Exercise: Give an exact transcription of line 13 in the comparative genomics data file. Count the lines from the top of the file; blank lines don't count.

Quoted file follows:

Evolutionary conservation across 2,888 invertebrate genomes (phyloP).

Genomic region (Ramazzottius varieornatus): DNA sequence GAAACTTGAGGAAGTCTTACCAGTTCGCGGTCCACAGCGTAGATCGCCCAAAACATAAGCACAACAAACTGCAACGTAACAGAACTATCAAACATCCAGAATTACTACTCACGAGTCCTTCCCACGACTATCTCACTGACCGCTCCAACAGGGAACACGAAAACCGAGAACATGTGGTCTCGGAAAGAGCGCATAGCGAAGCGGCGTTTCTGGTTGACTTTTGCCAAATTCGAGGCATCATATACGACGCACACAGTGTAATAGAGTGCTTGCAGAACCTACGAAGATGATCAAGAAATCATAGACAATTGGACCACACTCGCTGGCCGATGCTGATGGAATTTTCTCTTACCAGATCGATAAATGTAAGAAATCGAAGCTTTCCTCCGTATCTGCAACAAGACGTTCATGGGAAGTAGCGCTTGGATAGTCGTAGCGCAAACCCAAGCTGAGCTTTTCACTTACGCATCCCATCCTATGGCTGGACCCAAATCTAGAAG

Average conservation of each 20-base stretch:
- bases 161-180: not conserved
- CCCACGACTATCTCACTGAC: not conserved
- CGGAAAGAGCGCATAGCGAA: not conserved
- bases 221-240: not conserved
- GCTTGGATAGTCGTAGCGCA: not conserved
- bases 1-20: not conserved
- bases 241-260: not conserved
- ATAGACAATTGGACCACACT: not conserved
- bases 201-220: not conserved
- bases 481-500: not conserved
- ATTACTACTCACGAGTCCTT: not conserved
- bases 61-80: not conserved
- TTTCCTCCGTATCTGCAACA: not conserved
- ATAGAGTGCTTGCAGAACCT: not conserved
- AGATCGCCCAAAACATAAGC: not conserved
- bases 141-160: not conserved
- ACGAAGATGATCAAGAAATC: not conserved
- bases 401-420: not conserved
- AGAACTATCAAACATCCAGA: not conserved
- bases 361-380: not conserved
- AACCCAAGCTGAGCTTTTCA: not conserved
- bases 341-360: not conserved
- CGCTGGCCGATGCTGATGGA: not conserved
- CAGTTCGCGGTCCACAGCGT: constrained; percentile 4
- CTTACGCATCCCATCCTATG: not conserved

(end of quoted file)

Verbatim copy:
- bases 481-500: not conserved